It is such a gift to raise our kids in such an environment, where they can experience small town life and enjoy all that comes with it...the closer relationships, the seeing everyone downtown on Shopping Day, the knowing that if you do something wrong someone WILL see it and WILL tell your mom and dad! While our town itself is a smaller city of around 25,000 and pushing 40,000 in our county, the school they attend is an a community of about 2000 total, if you are lucky. We are surrounded by lots of smaller towns and smaller cities...cities that don't have a Walmart and where the appliance store is still family run. It's a place where innocence still exists to some degree, or at least where knowledge of evil is delayed just a tiny bit longer. Sure, we have drugs and we have alcohol...but we also have real cowboys and a flourishing FFA and 4H program. It's a place where presenting your son with a BB Gun when he turns 9 or 10 is a right of passage, and where their best friends actually know how to rope a calf and herd cattle. It is this place that is one of the things that has contributed to our sons being who they are, and we feel very grateful for it even if it requires an extraordinary level of effort to remain here where the average income when we first moved here 12 years ago was $19,000 per year and where 70% of the kids at our school qualify for free lunch.
It is our hope that this week we will receive some better feedback on the adoption front, and until that time we are in constant prayer and trying hard not to lose faith in the promise we feel He made us, that they WILL come home. We received photos this week, and I was struck by a panic I usually don't feel...time is passing, they are growing up...and what will we do if they don't make it home? In all seriousness, thoughts of picking up and moving to Kazakhstan actually crossed my mind even if that is utterly ridiculous. And how in the world, I wonder, can I feel such an incredible and abiding love? It makes no sense...or maybe it makes all the sense in the world. This time it is simply different, that's all.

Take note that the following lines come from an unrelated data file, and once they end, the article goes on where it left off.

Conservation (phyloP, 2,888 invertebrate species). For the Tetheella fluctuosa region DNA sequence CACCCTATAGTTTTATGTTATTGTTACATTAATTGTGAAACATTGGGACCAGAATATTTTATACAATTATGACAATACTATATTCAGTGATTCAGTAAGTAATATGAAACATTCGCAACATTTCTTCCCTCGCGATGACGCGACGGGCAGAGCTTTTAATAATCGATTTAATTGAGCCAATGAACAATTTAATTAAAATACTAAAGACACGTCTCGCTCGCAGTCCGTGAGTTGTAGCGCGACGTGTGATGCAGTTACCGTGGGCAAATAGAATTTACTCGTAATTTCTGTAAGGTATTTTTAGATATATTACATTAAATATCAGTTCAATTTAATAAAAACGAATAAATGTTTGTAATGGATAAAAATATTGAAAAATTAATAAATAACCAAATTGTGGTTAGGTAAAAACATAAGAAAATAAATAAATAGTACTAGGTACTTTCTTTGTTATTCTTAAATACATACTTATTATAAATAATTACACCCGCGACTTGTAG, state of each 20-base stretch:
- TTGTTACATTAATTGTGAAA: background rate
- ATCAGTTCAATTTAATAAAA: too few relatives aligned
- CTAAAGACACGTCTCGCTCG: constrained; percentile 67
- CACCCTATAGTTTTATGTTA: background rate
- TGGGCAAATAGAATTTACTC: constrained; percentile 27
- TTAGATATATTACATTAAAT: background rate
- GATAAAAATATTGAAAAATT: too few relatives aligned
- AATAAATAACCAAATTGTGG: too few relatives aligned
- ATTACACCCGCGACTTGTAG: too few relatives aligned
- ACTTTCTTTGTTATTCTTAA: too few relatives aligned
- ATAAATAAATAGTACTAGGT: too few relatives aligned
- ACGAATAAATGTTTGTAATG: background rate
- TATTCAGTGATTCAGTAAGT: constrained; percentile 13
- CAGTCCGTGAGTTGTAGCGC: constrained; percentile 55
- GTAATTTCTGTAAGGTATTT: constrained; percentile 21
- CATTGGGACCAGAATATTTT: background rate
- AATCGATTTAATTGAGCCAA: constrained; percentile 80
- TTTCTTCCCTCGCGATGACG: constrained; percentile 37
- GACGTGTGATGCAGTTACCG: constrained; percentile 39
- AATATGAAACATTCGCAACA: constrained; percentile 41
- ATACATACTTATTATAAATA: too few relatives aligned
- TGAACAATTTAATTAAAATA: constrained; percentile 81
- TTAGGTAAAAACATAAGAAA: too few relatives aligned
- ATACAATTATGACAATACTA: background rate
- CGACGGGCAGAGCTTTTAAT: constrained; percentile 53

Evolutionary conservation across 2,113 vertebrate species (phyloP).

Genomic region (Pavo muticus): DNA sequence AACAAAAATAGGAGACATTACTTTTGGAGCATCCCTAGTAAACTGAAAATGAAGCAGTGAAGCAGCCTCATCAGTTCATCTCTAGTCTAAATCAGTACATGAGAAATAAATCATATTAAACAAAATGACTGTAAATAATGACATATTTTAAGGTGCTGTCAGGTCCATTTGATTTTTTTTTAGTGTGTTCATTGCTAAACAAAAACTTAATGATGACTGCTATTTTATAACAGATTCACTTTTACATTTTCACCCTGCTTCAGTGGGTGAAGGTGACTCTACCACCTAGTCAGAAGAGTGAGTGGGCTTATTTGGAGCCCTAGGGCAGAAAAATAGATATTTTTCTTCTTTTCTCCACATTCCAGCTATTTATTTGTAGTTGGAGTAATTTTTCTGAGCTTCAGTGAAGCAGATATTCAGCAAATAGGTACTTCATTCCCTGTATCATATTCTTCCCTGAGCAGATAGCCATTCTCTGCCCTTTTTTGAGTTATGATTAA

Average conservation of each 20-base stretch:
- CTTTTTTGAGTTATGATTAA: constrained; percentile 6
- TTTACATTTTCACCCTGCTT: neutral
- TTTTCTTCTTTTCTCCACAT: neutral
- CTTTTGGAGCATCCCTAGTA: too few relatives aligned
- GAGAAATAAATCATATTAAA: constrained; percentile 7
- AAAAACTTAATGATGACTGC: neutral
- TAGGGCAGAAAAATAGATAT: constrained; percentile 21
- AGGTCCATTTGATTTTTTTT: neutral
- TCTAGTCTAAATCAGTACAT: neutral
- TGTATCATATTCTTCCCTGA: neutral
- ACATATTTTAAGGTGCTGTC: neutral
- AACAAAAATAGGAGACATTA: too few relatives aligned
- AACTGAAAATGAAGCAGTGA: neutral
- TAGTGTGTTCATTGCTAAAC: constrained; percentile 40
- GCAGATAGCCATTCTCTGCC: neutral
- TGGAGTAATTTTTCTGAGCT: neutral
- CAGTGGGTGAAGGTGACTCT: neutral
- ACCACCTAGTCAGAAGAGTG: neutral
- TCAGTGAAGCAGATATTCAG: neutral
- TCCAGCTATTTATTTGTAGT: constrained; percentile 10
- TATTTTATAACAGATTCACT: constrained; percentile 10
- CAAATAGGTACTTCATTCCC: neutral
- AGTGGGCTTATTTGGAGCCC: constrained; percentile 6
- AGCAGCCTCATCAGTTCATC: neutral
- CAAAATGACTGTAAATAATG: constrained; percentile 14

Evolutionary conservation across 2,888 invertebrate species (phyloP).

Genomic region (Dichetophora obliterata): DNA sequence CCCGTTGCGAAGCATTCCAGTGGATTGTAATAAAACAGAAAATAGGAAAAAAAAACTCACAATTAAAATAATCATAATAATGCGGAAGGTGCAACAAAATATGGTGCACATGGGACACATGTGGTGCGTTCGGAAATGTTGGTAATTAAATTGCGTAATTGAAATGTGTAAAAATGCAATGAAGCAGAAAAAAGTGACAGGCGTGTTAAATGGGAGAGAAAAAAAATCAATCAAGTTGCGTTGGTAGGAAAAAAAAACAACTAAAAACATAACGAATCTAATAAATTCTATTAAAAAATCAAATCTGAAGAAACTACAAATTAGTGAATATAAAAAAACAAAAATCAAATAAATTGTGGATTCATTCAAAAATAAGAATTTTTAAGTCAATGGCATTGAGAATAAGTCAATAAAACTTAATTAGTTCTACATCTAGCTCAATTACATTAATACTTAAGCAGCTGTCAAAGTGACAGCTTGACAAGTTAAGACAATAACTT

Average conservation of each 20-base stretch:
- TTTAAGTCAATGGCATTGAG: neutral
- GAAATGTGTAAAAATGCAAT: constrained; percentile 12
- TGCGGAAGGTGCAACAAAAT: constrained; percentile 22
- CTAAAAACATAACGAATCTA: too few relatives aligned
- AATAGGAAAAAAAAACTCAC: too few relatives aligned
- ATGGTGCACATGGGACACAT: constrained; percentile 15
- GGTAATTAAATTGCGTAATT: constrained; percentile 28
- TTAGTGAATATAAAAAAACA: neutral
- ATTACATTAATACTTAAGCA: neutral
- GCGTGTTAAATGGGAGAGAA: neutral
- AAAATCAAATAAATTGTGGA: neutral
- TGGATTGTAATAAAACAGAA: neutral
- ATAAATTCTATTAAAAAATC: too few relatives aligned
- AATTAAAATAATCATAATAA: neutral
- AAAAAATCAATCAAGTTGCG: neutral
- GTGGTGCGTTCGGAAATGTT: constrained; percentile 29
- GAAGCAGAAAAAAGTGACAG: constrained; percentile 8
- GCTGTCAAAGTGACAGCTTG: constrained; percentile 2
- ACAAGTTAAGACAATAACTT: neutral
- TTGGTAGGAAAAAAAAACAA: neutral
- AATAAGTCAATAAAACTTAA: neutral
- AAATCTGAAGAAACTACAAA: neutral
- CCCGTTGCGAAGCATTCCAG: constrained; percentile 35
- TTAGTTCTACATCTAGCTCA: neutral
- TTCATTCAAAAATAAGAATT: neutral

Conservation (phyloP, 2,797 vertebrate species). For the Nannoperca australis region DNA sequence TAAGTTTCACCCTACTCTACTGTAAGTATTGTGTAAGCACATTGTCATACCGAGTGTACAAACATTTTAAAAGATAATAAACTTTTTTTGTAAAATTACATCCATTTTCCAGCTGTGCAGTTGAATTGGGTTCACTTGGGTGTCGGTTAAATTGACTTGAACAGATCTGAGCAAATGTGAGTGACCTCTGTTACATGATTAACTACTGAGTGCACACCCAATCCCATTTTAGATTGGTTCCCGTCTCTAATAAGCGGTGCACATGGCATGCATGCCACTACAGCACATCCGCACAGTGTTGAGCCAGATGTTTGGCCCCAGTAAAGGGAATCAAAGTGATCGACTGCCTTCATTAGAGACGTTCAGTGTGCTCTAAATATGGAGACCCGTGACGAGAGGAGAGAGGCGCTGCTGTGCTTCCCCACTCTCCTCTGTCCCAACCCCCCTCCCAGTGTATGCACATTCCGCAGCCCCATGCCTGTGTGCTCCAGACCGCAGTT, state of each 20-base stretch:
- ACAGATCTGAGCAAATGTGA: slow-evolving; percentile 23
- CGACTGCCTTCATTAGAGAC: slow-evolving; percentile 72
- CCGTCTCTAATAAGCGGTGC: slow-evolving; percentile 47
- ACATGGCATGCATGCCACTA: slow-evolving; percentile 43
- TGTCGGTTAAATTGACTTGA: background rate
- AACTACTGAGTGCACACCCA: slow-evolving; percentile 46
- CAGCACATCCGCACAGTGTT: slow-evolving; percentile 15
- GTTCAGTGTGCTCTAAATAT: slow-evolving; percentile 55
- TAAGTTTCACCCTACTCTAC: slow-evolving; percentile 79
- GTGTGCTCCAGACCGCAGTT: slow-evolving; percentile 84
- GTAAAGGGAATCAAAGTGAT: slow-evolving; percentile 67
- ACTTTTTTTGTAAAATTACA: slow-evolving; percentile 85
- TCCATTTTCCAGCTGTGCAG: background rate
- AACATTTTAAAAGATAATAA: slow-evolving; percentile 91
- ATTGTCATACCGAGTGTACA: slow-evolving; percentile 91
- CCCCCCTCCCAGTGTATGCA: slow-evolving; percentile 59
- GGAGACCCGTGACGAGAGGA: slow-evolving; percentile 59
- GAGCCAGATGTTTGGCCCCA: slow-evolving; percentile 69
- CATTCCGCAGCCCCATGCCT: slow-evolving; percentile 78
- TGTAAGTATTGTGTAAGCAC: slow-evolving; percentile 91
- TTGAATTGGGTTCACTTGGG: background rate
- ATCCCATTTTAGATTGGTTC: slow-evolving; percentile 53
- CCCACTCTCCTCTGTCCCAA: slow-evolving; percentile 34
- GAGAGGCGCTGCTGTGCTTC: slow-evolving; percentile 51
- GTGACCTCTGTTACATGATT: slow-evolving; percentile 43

And during our ride home tonight as I listened to all the happy conversation filling the car leaving no empty spaces at all, why did I still feel the empty spaces? How can you miss something you've never had? It makes no sense to me, and yet that is exactly how I feel at times right now.
In the middle of my ponderings we arrived home and stopped to check our mailbox. I could hardly believe what I held in my hands. Two large manilla envelopes, return address the "FBI". I groaned inwardly thinking the fingerprint cards and approval we need for our dossier had been rejected as we had just sent them out a week ago and were told to expect they could take up to 18 weeks to come back, so I knew it was not good news. I asked the boys to say a quick prayer before we opened it up, as at this stage we don't want to lose another week or two as we get new prints made and send them in. As I quickly tore open the first envelope, I let out a little yelp as I discovered this WAS our approval, letter and all. I was dumbfounded...there was no way this could be the real deal. They received the request on the 8th of September! We are supposed to be waiting up to 18 weeks for this to be returned! NO WAY!! It is impossible!
Seems I forgot in all of this how Big our God is. Forgive me, God, for my doubts and dismay. I will try not to worry, despite what rumors may float or what others may say, you once again reminded me Who has it all under control.